This town of just over 11,300 is nestled in the Merrimack Valley, on the banks of the Nashua River, which is a haven for activities like canoeing, kayaking and paddleboarding in summer.
Groton was first settled by Europeans in 1655, not long after a trading post had been set up by one John Tinker doing business with Nashaway Native Americans along the Nashua River.
The town has a handsome old center, preserving 18th-century residences and public buildings, along with the home of the prominent politician, George Boutwell (1818-1905), which has belonged to the local historical society since the 1930s.
Groton is also on the map thanks to two prestigious prep schools, Groton School, founded in 1884, and the Lawrence Academy at Groton, which goes all the way back to 1792.
1. Groton Center Historic District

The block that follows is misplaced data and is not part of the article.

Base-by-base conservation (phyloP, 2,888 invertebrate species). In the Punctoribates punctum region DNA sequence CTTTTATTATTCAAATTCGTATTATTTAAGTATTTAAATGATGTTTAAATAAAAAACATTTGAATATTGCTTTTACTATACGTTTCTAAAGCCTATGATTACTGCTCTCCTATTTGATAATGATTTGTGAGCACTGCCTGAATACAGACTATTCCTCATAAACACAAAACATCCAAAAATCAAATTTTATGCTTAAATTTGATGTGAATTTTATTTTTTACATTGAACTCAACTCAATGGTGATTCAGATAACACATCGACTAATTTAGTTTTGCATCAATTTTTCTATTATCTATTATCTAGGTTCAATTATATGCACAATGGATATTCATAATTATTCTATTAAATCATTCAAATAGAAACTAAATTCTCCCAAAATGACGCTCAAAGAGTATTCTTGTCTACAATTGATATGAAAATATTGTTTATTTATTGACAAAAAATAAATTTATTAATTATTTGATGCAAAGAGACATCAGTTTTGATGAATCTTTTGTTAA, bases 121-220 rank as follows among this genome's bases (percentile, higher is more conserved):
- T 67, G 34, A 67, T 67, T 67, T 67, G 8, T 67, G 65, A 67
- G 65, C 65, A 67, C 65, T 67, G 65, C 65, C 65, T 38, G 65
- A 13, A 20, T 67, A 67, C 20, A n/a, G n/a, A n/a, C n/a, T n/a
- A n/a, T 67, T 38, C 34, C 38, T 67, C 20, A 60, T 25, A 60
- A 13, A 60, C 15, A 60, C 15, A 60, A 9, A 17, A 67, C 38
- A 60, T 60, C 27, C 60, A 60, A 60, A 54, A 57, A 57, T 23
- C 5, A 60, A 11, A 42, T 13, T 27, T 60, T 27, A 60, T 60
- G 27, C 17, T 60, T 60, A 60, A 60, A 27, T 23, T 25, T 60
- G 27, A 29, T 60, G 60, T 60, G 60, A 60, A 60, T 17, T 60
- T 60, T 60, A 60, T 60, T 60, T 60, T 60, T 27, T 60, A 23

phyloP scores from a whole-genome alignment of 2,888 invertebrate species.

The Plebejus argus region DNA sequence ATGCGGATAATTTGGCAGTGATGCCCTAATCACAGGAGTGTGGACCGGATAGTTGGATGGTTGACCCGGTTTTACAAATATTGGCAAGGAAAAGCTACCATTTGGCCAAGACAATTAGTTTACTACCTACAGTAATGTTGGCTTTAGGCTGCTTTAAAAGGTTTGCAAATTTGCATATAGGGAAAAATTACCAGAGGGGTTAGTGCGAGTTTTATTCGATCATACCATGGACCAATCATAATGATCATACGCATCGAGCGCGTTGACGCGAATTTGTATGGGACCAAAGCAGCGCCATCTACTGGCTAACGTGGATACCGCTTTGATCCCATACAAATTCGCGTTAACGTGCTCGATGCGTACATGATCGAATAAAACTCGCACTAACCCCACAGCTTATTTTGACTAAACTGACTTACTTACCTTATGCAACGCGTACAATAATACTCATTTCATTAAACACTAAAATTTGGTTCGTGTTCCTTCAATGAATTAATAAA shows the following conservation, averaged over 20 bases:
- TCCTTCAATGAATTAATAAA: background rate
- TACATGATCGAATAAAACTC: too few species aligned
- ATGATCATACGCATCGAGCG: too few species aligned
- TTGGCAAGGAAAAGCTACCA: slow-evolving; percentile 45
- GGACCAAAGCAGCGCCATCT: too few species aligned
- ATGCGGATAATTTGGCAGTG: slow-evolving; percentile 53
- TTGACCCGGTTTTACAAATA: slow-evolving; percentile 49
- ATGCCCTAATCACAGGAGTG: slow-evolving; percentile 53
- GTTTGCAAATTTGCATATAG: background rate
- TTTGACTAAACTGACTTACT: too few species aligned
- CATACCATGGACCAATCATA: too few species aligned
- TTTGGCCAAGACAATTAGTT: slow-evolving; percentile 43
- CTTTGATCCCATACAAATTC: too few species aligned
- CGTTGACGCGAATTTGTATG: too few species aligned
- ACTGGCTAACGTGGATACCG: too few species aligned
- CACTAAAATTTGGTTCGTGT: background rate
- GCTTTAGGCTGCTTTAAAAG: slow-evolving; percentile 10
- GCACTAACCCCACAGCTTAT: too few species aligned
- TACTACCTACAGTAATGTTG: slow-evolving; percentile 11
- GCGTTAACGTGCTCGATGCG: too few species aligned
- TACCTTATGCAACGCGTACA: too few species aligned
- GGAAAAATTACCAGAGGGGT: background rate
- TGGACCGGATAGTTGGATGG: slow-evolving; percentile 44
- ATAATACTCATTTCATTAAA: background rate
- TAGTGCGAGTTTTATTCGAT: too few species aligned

At the junction of state routes 119 and 40, the old center of Groton is preserved as an historic district, with aspects of its layout reaching back to the 17th century.
The First Parish Church for instance was constructed in 1755 when it became the town’s fourth meetinghouse on the same site. In 1775 Groton’s minutemen assembled on the common in front before fighting in the Battles of Lexington and Concord.
Paul Revere, famed for his Midnight Ride before the battles, had a connection to Groton.
He was Grand Master at the Masonic Lodge at the neighboring Groton Inn—destroyed by fire in 2011 and rebuilt as a boutique hotel—while in 1819 his foundry cast the bell that is still installed in the tower of the First Parish Church.
2. Groton History Center